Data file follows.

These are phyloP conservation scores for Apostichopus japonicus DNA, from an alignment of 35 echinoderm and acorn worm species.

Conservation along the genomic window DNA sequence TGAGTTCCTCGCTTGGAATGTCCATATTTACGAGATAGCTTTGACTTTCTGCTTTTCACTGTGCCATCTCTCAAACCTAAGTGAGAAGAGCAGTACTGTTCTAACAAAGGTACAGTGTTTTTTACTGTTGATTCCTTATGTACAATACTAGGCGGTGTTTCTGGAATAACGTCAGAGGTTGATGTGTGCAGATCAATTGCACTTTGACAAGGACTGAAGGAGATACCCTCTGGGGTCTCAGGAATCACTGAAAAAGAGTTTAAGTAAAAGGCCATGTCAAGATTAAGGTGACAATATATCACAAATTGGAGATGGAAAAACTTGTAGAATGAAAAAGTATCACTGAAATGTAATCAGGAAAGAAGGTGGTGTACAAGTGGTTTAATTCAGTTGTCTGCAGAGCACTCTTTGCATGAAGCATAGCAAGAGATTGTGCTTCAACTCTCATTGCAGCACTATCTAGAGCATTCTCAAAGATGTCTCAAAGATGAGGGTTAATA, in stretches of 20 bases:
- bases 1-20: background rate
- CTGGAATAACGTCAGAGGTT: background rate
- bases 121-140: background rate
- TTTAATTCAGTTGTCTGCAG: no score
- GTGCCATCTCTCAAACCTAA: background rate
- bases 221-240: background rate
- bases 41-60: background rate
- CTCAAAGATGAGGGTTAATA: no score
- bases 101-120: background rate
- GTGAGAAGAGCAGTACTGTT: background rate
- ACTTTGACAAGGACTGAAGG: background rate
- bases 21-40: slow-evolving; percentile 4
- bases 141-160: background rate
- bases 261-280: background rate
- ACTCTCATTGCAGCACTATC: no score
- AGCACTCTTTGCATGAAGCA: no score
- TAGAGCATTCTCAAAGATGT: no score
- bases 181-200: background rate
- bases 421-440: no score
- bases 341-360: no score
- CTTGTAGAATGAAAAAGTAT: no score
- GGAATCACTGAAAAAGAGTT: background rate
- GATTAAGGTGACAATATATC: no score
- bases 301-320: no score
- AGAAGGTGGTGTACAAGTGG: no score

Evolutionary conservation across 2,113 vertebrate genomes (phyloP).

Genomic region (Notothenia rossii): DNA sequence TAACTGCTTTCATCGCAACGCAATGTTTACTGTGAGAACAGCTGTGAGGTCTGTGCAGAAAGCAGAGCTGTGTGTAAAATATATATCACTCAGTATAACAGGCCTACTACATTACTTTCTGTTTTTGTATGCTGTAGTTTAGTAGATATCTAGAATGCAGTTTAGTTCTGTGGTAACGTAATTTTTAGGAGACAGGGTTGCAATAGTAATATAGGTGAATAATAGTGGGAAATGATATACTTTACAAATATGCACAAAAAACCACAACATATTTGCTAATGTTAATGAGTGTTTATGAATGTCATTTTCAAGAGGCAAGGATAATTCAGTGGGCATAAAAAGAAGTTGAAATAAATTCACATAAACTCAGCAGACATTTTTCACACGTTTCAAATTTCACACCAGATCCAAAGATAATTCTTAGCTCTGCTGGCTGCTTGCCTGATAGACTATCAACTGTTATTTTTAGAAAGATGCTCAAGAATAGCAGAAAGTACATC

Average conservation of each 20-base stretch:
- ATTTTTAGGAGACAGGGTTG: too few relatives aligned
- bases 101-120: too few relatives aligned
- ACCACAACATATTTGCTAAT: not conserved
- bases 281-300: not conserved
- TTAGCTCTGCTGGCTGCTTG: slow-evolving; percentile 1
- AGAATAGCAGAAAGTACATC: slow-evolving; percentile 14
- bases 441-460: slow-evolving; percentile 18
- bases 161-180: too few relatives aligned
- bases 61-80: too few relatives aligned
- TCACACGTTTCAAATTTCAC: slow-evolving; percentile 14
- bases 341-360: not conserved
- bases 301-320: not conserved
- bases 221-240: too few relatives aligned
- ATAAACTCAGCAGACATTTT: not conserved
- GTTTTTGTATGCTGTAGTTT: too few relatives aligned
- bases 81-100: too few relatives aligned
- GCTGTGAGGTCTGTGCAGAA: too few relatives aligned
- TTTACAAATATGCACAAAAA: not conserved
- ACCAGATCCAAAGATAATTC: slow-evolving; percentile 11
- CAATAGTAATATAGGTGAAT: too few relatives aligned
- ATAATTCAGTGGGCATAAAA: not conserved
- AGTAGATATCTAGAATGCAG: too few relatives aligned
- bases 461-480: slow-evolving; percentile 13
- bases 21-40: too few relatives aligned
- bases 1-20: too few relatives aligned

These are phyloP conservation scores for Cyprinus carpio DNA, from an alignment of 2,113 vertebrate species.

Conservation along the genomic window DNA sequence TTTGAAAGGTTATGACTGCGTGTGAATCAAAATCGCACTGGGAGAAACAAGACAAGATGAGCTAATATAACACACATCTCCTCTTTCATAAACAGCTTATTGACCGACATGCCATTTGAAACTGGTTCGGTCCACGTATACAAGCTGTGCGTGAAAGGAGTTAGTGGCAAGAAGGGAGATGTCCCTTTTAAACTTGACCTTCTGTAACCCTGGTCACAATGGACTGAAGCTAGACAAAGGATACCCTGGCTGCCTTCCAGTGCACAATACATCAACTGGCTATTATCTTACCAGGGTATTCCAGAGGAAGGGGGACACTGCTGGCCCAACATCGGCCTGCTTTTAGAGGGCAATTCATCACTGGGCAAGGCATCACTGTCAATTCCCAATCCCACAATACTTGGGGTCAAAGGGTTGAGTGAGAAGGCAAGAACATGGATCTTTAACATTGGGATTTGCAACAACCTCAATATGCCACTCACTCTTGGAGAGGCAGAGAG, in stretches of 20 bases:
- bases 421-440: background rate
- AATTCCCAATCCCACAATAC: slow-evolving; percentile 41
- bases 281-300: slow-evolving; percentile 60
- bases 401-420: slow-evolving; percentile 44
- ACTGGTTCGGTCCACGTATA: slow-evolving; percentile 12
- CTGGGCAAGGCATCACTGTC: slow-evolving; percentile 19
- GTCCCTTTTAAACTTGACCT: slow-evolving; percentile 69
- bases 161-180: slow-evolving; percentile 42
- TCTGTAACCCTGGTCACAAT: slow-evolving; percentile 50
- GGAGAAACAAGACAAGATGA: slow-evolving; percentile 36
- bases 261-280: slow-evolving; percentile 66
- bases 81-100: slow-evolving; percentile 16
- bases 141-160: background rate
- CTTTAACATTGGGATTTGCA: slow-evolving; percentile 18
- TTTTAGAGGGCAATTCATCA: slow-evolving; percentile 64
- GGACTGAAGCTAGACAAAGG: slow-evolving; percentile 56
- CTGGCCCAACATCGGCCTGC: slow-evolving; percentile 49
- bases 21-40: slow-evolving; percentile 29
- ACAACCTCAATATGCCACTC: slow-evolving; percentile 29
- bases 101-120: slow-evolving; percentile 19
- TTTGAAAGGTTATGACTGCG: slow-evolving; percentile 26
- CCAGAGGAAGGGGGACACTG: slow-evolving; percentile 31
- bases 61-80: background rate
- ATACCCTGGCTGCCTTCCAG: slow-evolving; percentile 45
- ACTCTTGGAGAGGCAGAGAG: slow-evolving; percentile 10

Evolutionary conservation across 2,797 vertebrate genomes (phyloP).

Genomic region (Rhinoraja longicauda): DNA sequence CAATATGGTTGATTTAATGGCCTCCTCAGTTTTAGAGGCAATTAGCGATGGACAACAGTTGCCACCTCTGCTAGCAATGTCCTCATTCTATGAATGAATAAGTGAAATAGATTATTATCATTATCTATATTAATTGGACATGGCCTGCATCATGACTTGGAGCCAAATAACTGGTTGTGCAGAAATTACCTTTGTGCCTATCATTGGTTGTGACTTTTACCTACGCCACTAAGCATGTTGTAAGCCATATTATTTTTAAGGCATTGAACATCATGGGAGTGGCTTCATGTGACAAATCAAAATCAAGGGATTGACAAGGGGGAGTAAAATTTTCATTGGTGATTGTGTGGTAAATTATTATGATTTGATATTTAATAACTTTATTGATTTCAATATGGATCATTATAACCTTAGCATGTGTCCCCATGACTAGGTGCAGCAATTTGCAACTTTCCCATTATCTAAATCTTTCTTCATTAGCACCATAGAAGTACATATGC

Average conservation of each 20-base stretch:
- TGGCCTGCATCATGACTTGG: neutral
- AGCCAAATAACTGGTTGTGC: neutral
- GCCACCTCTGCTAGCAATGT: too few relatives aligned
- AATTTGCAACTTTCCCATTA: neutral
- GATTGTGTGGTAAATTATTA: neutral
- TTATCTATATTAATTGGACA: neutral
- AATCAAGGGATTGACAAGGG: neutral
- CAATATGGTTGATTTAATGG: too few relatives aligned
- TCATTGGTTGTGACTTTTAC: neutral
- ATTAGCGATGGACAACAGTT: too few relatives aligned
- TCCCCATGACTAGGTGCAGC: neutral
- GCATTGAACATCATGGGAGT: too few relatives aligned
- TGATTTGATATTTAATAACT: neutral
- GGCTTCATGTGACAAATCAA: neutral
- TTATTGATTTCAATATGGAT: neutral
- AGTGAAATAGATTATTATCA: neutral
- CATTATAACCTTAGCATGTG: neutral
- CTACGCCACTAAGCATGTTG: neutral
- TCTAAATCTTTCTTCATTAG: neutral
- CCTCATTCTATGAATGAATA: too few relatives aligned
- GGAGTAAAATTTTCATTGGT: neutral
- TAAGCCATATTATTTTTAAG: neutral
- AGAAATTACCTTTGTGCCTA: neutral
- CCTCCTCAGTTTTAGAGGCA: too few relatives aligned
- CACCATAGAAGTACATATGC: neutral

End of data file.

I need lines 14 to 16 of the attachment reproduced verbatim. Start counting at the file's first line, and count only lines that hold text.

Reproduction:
- bases 21-40: slow-evolving; percentile 4
- bases 141-160: background rate
- bases 261-280: background rate